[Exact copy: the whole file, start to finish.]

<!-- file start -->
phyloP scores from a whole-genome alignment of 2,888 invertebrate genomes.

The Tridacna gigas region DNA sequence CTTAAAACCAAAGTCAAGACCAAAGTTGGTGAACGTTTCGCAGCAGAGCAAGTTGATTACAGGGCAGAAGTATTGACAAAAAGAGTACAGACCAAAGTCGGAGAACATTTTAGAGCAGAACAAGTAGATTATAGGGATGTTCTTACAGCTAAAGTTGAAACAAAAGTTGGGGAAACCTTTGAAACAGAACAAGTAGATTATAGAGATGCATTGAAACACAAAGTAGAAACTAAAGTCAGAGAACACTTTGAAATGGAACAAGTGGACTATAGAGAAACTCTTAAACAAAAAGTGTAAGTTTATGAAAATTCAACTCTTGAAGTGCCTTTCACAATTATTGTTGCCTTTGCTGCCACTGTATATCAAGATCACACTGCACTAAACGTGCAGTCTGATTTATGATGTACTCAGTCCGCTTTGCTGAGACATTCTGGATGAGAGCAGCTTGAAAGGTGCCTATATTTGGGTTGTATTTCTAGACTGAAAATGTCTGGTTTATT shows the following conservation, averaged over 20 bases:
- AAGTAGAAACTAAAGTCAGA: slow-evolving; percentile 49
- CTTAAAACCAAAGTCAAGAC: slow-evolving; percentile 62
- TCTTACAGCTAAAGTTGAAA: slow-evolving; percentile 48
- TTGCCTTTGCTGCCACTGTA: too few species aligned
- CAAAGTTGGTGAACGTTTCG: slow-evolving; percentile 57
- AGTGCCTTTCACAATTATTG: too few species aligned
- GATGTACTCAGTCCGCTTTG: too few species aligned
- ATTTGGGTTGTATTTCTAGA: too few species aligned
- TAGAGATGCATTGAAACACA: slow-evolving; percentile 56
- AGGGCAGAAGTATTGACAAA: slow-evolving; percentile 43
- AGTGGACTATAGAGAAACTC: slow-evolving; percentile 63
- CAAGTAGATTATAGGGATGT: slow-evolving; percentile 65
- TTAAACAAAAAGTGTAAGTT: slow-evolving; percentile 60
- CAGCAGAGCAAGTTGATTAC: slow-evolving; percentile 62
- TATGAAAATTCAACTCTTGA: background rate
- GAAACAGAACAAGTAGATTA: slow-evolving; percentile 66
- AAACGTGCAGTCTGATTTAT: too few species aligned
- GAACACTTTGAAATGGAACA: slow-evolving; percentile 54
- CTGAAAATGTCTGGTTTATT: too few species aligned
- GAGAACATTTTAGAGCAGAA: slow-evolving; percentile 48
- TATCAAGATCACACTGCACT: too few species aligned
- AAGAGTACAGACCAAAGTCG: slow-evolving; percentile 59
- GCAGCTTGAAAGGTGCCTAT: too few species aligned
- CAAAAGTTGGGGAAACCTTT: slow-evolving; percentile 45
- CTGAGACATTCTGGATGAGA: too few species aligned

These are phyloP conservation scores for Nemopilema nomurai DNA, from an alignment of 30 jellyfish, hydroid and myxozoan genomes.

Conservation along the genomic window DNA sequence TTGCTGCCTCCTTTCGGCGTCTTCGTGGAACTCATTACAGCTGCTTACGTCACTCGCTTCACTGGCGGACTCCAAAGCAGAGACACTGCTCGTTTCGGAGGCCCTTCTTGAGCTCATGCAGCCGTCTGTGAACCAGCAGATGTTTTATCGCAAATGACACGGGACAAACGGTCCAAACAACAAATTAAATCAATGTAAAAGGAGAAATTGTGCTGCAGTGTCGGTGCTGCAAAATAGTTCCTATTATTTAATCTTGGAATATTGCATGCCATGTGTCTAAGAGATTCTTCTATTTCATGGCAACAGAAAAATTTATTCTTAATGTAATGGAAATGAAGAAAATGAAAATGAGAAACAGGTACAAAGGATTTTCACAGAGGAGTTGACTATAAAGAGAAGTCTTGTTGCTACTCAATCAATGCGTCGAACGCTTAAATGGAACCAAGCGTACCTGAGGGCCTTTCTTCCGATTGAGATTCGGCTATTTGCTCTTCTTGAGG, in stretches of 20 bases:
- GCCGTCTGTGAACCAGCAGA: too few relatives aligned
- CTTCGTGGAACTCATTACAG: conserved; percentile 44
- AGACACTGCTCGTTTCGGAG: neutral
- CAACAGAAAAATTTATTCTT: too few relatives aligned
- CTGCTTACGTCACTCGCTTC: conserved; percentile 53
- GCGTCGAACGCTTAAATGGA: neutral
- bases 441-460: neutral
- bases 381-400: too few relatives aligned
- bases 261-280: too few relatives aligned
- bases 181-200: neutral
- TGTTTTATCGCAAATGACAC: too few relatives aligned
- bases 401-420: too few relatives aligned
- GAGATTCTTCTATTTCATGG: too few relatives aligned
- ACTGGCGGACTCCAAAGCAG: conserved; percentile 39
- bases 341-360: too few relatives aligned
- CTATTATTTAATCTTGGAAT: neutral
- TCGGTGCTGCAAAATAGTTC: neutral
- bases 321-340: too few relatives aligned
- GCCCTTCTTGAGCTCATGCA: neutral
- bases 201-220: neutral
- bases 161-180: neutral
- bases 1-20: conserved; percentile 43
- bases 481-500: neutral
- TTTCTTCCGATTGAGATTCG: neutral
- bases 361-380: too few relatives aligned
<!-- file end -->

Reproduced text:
phyloP scores from a whole-genome alignment of 2,888 invertebrate genomes.

The Tridacna gigas region DNA sequence CTTAAAACCAAAGTCAAGACCAAAGTTGGTGAACGTTTCGCAGCAGAGCAAGTTGATTACAGGGCAGAAGTATTGACAAAAAGAGTACAGACCAAAGTCGGAGAACATTTTAGAGCAGAACAAGTAGATTATAGGGATGTTCTTACAGCTAAAGTTGAAACAAAAGTTGGGGAAACCTTTGAAACAGAACAAGTAGATTATAGAGATGCATTGAAACACAAAGTAGAAACTAAAGTCAGAGAACACTTTGAAATGGAACAAGTGGACTATAGAGAAACTCTTAAACAAAAAGTGTAAGTTTATGAAAATTCAACTCTTGAAGTGCCTTTCACAATTATTGTTGCCTTTGCTGCCACTGTATATCAAGATCACACTGCACTAAACGTGCAGTCTGATTTATGATGTACTCAGTCCGCTTTGCTGAGACATTCTGGATGAGAGCAGCTTGAAAGGTGCCTATATTTGGGTTGTATTTCTAGACTGAAAATGTCTGGTTTATT shows the following conservation, averaged over 20 bases:
- AAGTAGAAACTAAAGTCAGA: slow-evolving; percentile 49
- CTTAAAACCAAAGTCAAGAC: slow-evolving; percentile 62
- TCTTACAGCTAAAGTTGAAA: slow-evolving; percentile 48
- TTGCCTTTGCTGCCACTGTA: too few species aligned
- CAAAGTTGGTGAACGTTTCG: slow-evolving; percentile 57
- AGTGCCTTTCACAATTATTG: too few species aligned
- GATGTACTCAGTCCGCTTTG: too few species aligned
- ATTTGGGTTGTATTTCTAGA: too few species aligned
- TAGAGATGCATTGAAACACA: slow-evolving; percentile 56
- AGGGCAGAAGTATTGACAAA: slow-evolving; percentile 43
- AGTGGACTATAGAGAAACTC: slow-evolving; percentile 63
- CAAGTAGATTATAGGGATGT: slow-evolving; percentile 65
- TTAAACAAAAAGTGTAAGTT: slow-evolving; percentile 60
- CAGCAGAGCAAGTTGATTAC: slow-evolving; percentile 62
- TATGAAAATTCAACTCTTGA: background rate
- GAAACAGAACAAGTAGATTA: slow-evolving; percentile 66
- AAACGTGCAGTCTGATTTAT: too few species aligned
- GAACACTTTGAAATGGAACA: slow-evolving; percentile 54
- CTGAAAATGTCTGGTTTATT: too few species aligned
- GAGAACATTTTAGAGCAGAA: slow-evolving; percentile 48
- TATCAAGATCACACTGCACT: too few species aligned
- AAGAGTACAGACCAAAGTCG: slow-evolving; percentile 59
- GCAGCTTGAAAGGTGCCTAT: too few species aligned
- CAAAAGTTGGGGAAACCTTT: slow-evolving; percentile 45
- CTGAGACATTCTGGATGAGA: too few species aligned

These are phyloP conservation scores for Nemopilema nomurai DNA, from an alignment of 30 jellyfish, hydroid and myxozoan genomes.

Conservation along the genomic window DNA sequence TTGCTGCCTCCTTTCGGCGTCTTCGTGGAACTCATTACAGCTGCTTACGTCACTCGCTTCACTGGCGGACTCCAAAGCAGAGACACTGCTCGTTTCGGAGGCCCTTCTTGAGCTCATGCAGCCGTCTGTGAACCAGCAGATGTTTTATCGCAAATGACACGGGACAAACGGTCCAAACAACAAATTAAATCAATGTAAAAGGAGAAATTGTGCTGCAGTGTCGGTGCTGCAAAATAGTTCCTATTATTTAATCTTGGAATATTGCATGCCATGTGTCTAAGAGATTCTTCTATTTCATGGCAACAGAAAAATTTATTCTTAATGTAATGGAAATGAAGAAAATGAAAATGAGAAACAGGTACAAAGGATTTTCACAGAGGAGTTGACTATAAAGAGAAGTCTTGTTGCTACTCAATCAATGCGTCGAACGCTTAAATGGAACCAAGCGTACCTGAGGGCCTTTCTTCCGATTGAGATTCGGCTATTTGCTCTTCTTGAGG, in stretches of 20 bases:
- GCCGTCTGTGAACCAGCAGA: too few relatives aligned
- CTTCGTGGAACTCATTACAG: conserved; percentile 44
- AGACACTGCTCGTTTCGGAG: neutral
- CAACAGAAAAATTTATTCTT: too few relatives aligned
- CTGCTTACGTCACTCGCTTC: conserved; percentile 53
- GCGTCGAACGCTTAAATGGA: neutral
- bases 441-460: neutral
- bases 381-400: too few relatives aligned
- bases 261-280: too few relatives aligned
- bases 181-200: neutral
- TGTTTTATCGCAAATGACAC: too few relatives aligned
- bases 401-420: too few relatives aligned
- GAGATTCTTCTATTTCATGG: too few relatives aligned
- ACTGGCGGACTCCAAAGCAG: conserved; percentile 39
- bases 341-360: too few relatives aligned
- CTATTATTTAATCTTGGAAT: neutral
- TCGGTGCTGCAAAATAGTTC: neutral
- bases 321-340: too few relatives aligned
- GCCCTTCTTGAGCTCATGCA: neutral
- bases 201-220: neutral
- bases 161-180: neutral
- bases 1-20: conserved; percentile 43
- bases 481-500: neutral
- TTTCTTCCGATTGAGATTCG: neutral
- bases 361-380: too few relatives aligned